Facing a possible U.S.-led attack, Iraq asked the chief U.N. weapons inspectors to return to Baghdad for a fresh round of talks amid diminishing prospects for a diplomatic solution.

A senior adviser to President Saddam Hussein wrote to Hans Blix and Mohamed ElBaradei, inviting them to return to Baghdad in advance of a key U.N. Security Council session on Feb. 14.

The adviser, Amer Al-Saadi, suggested the talks could focus on improving cooperation between the two sides and on "methods of disarmament verification," the Foreign Ministry said Thursday.

Meanwhile, Cabinet ministers told reporters an advance five-month food ration had been handed out to Iraqi families as a precaution -- evidence of growing suspicion among Iraqi officials that an attack has become inevitable.

Blix, in charge of the chemical, biological and missile inspection programs, and ElBaradei, head of the U.N. nuclear control agency, said they had not received the invitations and would not say whether they would accept.

The proposed visit would come four days ahead of the inspectors' next report to the Security Council on whether Iraq has complied with a council resolution requiring it to allow inspectors to hunt for weapons of mass destruction.

On Monday, Blix told the council that after two months of inspections he did not believe Iraq had "genuinely" accepted disarmament. Iraqi officials later pledged to make greater efforts to cooperate.

Blix and ElBaradei held two days of talks in Baghdad on Jan. 19-20 before they delivered the report.

Talk of war dominated top-level meetings in Washington on Thursday as the United States increased pressure on its allies to support efforts to disarm Saddam.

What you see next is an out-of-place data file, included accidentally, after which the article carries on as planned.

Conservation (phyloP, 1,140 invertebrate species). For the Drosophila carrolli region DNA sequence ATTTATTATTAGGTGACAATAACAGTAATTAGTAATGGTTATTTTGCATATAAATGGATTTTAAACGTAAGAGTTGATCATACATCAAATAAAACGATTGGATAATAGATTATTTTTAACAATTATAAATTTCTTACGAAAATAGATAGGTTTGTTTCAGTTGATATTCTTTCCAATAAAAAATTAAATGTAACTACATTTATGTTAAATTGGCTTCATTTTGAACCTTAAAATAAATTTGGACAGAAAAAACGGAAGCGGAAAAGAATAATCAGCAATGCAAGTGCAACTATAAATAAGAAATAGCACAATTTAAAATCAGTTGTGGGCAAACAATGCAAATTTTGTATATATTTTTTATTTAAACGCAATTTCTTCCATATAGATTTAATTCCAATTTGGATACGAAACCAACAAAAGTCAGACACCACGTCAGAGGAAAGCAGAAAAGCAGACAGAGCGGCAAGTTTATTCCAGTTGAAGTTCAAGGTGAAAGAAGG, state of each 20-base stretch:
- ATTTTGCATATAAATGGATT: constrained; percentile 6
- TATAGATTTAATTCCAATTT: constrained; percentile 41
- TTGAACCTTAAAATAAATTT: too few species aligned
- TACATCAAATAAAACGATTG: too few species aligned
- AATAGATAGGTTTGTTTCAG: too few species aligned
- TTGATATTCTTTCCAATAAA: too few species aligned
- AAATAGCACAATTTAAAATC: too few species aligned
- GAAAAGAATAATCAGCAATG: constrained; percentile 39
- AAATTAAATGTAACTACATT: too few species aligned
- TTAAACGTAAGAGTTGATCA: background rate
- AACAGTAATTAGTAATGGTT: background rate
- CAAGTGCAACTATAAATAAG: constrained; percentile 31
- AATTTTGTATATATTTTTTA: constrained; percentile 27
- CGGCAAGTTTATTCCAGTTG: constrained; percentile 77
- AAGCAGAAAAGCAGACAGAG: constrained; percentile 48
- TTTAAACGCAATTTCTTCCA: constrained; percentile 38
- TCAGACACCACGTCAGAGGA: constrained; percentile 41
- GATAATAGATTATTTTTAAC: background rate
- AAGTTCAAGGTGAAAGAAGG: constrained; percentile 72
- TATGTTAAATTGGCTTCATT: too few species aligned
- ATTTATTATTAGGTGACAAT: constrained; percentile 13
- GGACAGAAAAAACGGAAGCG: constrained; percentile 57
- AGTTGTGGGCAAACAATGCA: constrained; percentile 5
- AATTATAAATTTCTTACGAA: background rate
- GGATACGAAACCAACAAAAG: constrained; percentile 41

President Bush met with Italian Premier Silvio Berlusconi, who endorses the hard line on Iraq. In an Oval Office session, Bush put allies on notice that he will not wait long to act, describing the window as "weeks, not months."

But in a meeting with Secretary of State Colin Powell, Canadian Foreign Minister Bill Graham cautioned that a U.S. invasion of Iraq without U.N. endorsement would "risk consequences."

The U.S. and British governments have threatened to take military action against Saddam if he does not disarm. The Iraqis deny maintaining any chemical, biological or nuclear weapons programs.

The United States and Britain are rushing troops to the Gulf in the biggest U.S. military buildup in the region since the 1991 war to back up threats of military action if Iraq fails to cooperate.

Also Thursday, two Iraqis suspected of links to banned weapons programs refused to be interviewed privately by U.N. inspectors. So far, no Iraqis have agreed to meet with inspectors without an Iraqi official present.

Bush has accused Saddam of threatening scientists with death if they agree to private interviews.

The United Nations has been pressing Iraq for private interviews in hopes the subjects would be more forthcoming with information. Iraq insists it is encouraging private interviews and no one has accepted.

Another unresolved issue raised by Blix is Iraq's refusal to allow flights by U-2 spy planes in support of the inspections.

Deputy Prime Minister Tariq Aziz said the United Nations should employ "neutral means" as a substitute for American U-2 aircraft. Russia has offered to provide surveillance planes.